News photo

Democratic Party of Japan President Seiji Maehara gives a welcoming address
Tuesday in front of visiting students from Harvard University’s John F. Kennedy School
of Government at DPJ headquarters in Tokyo.

One featured politician was Chief Cabinet Secretary Shinzo Abe, 51, the youngest of the four Liberal Democratic Party politicians widely regarded as potential successors to Prime Minister Junichiro Koizumi, who will step down as LDP president in September. Another was Seiji Maehara, 43, leader of the main opposition force, the Democratic Party of Japan.
“Both are thoughtful men,” said Andrew Stober of the United States. “Abe was very impressive, as he confronts the issues facing Japan.”
The meeting with Abe at the Prime Minister’s Official Residence was closed to reporters, but the top government spokesman did his best to answer their questions, which covered a wide range of issues from pension reform and demographic change to security in East Asia, the participants said.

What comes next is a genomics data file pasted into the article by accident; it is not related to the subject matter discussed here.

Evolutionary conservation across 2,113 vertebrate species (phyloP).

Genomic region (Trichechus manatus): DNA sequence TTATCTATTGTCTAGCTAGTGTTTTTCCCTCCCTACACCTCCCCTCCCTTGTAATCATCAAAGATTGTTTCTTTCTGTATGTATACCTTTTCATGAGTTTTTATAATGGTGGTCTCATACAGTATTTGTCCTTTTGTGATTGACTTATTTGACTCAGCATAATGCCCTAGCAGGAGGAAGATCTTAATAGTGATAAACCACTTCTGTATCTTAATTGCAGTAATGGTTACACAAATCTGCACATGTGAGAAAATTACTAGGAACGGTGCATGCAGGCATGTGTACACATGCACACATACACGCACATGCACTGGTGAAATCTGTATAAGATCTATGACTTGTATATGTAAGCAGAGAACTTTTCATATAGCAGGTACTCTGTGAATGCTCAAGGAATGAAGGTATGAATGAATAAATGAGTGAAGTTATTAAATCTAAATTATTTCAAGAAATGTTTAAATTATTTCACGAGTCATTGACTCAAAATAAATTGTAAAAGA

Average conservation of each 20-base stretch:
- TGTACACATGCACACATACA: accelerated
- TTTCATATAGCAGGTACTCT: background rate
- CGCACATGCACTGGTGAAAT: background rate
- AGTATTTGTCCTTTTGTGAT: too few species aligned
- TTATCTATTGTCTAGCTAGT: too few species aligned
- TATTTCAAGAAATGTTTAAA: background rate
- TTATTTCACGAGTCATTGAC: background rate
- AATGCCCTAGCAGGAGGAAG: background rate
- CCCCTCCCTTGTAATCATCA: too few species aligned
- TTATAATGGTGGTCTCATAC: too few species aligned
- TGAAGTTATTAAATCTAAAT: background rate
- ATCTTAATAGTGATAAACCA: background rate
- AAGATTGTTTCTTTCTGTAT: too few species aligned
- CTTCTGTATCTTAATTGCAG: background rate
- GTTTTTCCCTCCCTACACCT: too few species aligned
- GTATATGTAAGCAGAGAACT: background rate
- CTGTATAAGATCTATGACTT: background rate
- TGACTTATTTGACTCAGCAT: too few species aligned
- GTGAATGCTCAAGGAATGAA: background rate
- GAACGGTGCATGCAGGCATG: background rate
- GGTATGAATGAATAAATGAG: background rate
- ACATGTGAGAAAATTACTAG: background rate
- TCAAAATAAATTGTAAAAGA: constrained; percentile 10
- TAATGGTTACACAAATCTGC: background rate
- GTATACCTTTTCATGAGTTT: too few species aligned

A student from South Korea said Abe’s stance on visiting Tokyo’s Yasukuni Shrine, which honors Japan’s war dead as well as Class-A war criminals, did not come up during the meeting due to time constraints. Koizumi’s repeated trips to the shrine have drawn fire from China and South Korea.
“If he – becomes the next prime minister, there would be no improvement in Japan’s relations with South Korea and China,” the student said on condition of anonymity.

However, the student also said Maehara was an engaging politician who gave “clear comments” on the party’s stance against acts of worship at the contentious Yasukuni Shrine by top Japanese political figures.

But Andre Stein of Australia held a different view, criticizing the DPJ’s contradictory stance on national security.

“While Maehara agrees with U.S. (military) protection of Japan, the party is not interested in supporting the allied forces in Iraq,” he said.

The Kennedy School nurtures aspiring political leaders worldwide. The students arrived in Japan on Saturday to talk with top business and political leaders, including Bank of Japan Gov. Toshihiko Fukui, and were to leave for South Korea on Wednesday.

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